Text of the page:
"Our findings add to scientific information about nicotine vaccine and provide the basis for additional research to answer those questions," Hatsukami said.


Story Source:

The above story is based on materials provided by University of Minnesota. Note: Materials may be edited for content and length.


Cite This Page:

University of Minnesota. "Study Shows Nicotine Vaccine Has Promise For Helping Smokers Quit." ScienceDaily. ScienceDaily, 29 November 2005. <www.sciencedaily.com/releases/2005/11/051128194749.htm>.
University of Minnesota. (2005, November 29). Study Shows Nicotine Vaccine Has Promise For Helping Smokers Quit. ScienceDaily. Retrieved September 1, 2014 from www.sciencedaily.com/releases/2005/11/051128194749.htm
University of Minnesota. "Study Shows Nicotine Vaccine Has Promise For Helping Smokers Quit." ScienceDaily. www.sciencedaily.com/releases/2005/11/051128194749.htm (accessed September 1, 2014).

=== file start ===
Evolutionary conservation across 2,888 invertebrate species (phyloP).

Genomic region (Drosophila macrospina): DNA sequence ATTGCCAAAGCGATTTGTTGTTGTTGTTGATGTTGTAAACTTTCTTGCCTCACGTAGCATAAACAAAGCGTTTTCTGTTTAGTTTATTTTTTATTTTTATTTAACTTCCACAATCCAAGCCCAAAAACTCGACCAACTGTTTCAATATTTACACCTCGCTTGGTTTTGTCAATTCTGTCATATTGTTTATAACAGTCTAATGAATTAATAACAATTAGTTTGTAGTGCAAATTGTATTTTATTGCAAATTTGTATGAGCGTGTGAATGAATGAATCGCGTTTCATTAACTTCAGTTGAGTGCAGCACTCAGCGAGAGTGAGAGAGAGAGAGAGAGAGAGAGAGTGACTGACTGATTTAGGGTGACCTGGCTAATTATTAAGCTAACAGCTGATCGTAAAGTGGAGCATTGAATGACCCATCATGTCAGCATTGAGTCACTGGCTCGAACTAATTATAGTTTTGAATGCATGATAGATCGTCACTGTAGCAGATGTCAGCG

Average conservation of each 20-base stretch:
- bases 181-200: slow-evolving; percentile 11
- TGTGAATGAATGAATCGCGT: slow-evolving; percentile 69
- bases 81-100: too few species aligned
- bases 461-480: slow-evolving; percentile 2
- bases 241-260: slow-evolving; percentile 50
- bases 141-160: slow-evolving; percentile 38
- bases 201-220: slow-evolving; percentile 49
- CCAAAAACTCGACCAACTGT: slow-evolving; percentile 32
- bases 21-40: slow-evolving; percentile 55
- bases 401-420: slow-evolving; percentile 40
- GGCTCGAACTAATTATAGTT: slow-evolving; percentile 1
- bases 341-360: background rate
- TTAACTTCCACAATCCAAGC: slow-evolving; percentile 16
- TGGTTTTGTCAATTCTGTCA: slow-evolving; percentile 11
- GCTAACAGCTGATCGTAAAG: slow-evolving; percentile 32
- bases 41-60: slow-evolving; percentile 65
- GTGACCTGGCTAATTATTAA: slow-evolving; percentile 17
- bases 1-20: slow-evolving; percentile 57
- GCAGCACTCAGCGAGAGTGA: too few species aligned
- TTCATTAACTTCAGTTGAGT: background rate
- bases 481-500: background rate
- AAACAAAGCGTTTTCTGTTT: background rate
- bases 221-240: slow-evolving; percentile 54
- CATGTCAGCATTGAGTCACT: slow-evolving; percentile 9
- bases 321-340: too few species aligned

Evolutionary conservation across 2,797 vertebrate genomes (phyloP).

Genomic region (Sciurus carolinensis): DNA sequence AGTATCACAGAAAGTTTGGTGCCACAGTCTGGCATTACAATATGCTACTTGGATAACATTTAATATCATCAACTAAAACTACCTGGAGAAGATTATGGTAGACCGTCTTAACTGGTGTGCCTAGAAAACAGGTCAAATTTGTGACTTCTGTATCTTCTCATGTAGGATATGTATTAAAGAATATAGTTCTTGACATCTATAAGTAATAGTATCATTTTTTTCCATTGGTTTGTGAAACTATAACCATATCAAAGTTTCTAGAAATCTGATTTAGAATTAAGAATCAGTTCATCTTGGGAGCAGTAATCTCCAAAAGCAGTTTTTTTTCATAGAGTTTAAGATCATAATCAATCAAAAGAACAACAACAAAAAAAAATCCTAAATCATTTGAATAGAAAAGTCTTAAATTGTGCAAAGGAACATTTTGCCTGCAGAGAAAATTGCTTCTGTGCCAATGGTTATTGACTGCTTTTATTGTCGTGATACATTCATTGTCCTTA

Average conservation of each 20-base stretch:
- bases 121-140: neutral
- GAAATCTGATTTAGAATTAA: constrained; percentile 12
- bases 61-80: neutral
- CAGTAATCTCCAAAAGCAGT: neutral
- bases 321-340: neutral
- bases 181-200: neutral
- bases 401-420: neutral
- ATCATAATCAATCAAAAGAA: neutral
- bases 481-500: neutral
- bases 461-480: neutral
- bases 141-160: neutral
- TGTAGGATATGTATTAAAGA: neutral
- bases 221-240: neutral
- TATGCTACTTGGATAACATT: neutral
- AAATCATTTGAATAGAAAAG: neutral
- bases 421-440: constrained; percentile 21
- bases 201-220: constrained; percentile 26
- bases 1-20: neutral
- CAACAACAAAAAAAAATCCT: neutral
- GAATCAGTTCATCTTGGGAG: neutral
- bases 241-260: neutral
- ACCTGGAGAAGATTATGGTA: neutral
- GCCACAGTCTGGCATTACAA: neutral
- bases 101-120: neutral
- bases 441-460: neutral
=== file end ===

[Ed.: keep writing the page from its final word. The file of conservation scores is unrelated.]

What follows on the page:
Share This




More Mind & Brain News

Monday, September 1, 2014

Featured Research

from universities, journals, and other organizations


Featured Videos

from AP, Reuters, AFP, and other news services

Coffee Then Napping: The (New) Key To Alertness

Coffee Then Napping: The (New) Key To Alertness

Newsy (Aug. 30, 2014) Researchers say having a cup of coffee then taking a nap is more effective than a nap or coffee alone. Video provided by Newsy
Powered by NewsLook.com
Young Entrepreneurs Get $100,000, If They Quit School

Young Entrepreneurs Get $100,000, If They Quit School